This article exists as part of the online archive for HuffPost Canada, which closed in 2021.

Keystone Pipeline Springs Second Leak

(The Canadian Press) -- TransCanada Corp. is grappling with another pump station leak that has shut down its Keystone pipeline, as it seeks to convince U.S. authorities that a controversial expansion will be environmentally safe.

The Calgary-based company (TSX:TRP) said Tuesday it has suspended crude oil shipments along Keystone while it completes repairs and cleans up oil that spilled at a Kansas pumping station.

The latest spill comes just 2 1/2 weeks after the major energy shipper experienced a similar problem at a pumping station in North Dakota.

The failure of a three-quarter inch fitting in early May was responsible for a leak of 500 barrels of crude at that pumping station.

The more recent leak spilled only a about 10 barrels of oil, although TransCanada had originally said Tuesday that as much as 40 barrels were released onto the pump station's property.

"Unfortunately, on this weekend (in Kansas), it was a half-inch fitting -- a different type of fitting -- that broke, resulting in some crude oil being released onto our property," said TransCanada spokesman Terry Cunha.

Keystone normally carries between 400,000 and 450,000 barrels per day of Alberta crude to refineries in Illinois and a major storage hub in Oklahoma. It has capacity to carry 591,000 barrels per day.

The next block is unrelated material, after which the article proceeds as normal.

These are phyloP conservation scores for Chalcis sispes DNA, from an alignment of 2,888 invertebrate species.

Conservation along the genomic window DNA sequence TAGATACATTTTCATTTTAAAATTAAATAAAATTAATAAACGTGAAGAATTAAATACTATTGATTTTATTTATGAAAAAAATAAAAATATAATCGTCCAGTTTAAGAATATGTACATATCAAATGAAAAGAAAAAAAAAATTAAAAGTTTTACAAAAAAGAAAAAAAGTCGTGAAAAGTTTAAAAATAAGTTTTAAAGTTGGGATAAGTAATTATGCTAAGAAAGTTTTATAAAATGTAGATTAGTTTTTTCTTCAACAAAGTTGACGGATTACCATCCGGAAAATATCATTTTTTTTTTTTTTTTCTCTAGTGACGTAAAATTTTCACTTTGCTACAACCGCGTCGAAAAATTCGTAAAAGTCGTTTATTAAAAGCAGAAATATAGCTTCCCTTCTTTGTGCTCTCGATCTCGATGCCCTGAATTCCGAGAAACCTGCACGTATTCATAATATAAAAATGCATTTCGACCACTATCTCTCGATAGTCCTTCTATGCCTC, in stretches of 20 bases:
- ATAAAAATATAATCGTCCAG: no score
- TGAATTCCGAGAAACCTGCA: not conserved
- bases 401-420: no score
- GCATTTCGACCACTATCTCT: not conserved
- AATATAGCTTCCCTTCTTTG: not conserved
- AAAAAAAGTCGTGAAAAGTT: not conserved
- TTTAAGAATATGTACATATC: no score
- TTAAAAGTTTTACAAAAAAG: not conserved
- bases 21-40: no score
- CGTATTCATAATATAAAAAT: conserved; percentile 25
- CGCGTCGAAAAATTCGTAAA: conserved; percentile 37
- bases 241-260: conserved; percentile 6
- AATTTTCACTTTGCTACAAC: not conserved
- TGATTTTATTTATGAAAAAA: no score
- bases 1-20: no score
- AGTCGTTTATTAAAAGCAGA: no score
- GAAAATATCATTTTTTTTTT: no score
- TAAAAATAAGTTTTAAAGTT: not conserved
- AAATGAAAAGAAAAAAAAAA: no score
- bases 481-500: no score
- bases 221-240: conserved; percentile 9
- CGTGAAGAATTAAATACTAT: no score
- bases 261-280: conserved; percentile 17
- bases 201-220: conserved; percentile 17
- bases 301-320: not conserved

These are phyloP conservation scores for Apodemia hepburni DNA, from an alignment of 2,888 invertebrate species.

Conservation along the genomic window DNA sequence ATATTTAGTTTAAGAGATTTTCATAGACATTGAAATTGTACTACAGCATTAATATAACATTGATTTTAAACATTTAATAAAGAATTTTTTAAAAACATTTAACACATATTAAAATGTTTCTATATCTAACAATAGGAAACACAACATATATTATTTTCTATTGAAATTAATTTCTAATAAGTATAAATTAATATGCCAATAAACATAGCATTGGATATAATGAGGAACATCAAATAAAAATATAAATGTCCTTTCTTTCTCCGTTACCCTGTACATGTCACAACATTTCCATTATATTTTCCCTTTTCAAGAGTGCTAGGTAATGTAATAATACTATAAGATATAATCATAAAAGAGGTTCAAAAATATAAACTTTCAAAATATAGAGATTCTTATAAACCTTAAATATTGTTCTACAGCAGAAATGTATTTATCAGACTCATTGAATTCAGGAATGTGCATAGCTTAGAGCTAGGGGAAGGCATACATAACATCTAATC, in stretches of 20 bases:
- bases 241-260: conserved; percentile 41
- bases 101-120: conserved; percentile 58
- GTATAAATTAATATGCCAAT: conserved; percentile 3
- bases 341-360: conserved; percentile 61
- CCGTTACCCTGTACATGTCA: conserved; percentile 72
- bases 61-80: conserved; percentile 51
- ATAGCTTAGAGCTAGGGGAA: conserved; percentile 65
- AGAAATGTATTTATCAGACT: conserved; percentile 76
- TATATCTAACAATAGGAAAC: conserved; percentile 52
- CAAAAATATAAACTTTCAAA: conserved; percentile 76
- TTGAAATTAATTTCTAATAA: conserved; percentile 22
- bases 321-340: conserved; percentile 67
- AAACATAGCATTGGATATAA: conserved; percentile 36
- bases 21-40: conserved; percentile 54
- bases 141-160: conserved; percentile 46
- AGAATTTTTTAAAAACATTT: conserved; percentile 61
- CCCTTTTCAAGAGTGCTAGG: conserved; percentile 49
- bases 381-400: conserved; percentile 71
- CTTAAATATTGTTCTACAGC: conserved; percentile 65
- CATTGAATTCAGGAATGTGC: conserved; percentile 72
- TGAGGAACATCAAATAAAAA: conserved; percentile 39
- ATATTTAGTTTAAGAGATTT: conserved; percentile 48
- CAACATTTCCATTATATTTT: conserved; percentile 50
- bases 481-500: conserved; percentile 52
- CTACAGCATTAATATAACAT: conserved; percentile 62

"We don't expect (the disruption) to have any impact on our ability to deliver for our customers," Cunha said.

News of the Keystone closure was one of the reasons the price of benchmark West Texas Intermediate crude for July delivery gained US$1.82 to US$102.41 per barrel on the New York Mercantile Exchange Tuesday afternoon.

The energy industry has been under increased scrutiny recently, with a series of high-profile spills grabbing headlines -- from the huge BP offshore well blowout in the Gulf of Mexico more than a year ago, to the Enbridge Inc. (TSX:ENB) pipeline rupture in Michigan last summer, to a major spill on the Rainbow pipeline in northern Alberta a month ago.

Environmentalists and landowners in several U.S. states oppose TransCanada's US$7-billion plan for Keystone XL, which will double the system's capacity and extend its reach further south to refineries in Texas.

The U.S. State Department is expected to decide on Keystone XL later this year.

The chief executive officer of the Canadian Chamber of Commerce is set to speak to the Calgary Petroleum Club later Tuesday on the need for a Canadian energy strategy.

"Where we really need a lot of action right now is in the United States, particularly with Keystone XL," Perrin Beatty said in an interview ahead of the speech.

He said this would potentially allow for Canadian oil to displace about 40 per cent of crude imported from the Middle East into the U.S.

"And it's not only a matter of economic security for the United States, but a matter of national security as well, because today it is dependent on oil from regions of the world which are unstable and where the source of supply is far from assured."

All major construction projects are going to encounter some degree of NIMBY -- Not in My Back Yard --attitudes from the public, but pipelines are by far the safest way to transport crude, Beatty said.

"In terms of the environmental impacts, they're far easier to control and to mitigate by pipeline than by moving it in any other way, and what the Canadian pipeline companies have demonstrated is that where there has been a problem, they've acted very quickly to try to clean it up."

Suggest a correction
This article exists as part of the online archive for HuffPost Canada. Certain site features have been disabled. If you have questions or concerns, please check our FAQ or contact